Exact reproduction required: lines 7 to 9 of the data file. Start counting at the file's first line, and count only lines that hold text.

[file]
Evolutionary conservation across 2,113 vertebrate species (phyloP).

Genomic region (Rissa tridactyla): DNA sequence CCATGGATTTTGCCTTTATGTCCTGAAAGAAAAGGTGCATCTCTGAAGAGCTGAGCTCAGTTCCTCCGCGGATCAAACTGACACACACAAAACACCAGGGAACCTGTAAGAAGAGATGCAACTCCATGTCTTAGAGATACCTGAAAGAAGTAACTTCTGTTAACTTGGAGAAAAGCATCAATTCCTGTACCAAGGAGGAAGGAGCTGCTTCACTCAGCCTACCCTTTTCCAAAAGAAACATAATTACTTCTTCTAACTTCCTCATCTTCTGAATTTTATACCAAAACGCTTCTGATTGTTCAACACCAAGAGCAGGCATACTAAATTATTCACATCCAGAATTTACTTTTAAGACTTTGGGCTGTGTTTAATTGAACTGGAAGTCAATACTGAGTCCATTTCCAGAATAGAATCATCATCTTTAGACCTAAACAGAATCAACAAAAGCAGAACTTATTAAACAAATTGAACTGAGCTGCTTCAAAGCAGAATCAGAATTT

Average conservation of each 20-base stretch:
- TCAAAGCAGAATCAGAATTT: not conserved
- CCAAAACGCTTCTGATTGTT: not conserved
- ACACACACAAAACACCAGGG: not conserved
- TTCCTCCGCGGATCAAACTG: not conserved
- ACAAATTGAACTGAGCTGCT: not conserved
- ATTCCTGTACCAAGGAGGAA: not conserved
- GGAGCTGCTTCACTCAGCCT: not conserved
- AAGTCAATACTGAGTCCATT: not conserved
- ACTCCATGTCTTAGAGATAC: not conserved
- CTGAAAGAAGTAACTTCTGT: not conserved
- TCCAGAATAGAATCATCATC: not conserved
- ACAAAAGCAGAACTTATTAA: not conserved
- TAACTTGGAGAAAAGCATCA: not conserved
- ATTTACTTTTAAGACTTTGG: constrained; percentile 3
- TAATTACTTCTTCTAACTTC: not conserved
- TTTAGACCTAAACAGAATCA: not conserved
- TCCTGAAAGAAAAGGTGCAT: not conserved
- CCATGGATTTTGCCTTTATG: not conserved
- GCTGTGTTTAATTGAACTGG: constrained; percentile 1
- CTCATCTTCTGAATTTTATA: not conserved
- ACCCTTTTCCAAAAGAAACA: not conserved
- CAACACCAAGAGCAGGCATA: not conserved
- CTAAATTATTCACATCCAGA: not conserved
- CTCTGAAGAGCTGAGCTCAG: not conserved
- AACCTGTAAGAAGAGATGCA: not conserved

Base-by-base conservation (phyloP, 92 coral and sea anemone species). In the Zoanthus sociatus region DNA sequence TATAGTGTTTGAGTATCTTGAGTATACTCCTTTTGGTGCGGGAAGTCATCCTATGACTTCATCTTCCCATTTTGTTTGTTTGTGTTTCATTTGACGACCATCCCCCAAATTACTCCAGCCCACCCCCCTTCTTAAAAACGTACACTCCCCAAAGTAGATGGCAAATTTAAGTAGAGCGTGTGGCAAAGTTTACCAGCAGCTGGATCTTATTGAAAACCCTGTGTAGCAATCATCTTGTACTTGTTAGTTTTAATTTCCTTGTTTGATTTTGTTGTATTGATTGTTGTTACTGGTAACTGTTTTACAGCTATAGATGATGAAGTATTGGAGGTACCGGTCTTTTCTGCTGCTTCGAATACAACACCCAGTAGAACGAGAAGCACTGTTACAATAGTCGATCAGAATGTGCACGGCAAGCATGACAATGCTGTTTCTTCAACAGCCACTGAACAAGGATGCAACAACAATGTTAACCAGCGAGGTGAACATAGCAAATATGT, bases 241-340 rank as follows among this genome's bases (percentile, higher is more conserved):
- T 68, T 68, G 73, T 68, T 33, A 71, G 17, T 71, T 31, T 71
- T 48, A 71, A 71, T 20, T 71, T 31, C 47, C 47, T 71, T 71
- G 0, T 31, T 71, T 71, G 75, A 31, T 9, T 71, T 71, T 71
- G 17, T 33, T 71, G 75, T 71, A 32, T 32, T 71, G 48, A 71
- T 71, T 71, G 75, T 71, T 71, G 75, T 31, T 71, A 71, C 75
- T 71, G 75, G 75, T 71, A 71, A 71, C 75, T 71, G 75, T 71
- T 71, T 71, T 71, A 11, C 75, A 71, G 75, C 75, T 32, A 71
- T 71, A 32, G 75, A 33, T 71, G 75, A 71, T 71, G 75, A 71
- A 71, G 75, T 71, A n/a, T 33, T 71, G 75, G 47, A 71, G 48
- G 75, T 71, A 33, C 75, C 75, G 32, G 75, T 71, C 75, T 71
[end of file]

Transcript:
- TTCCTCCGCGGATCAAACTG: not conserved
- ACAAATTGAACTGAGCTGCT: not conserved
- ATTCCTGTACCAAGGAGGAA: not conserved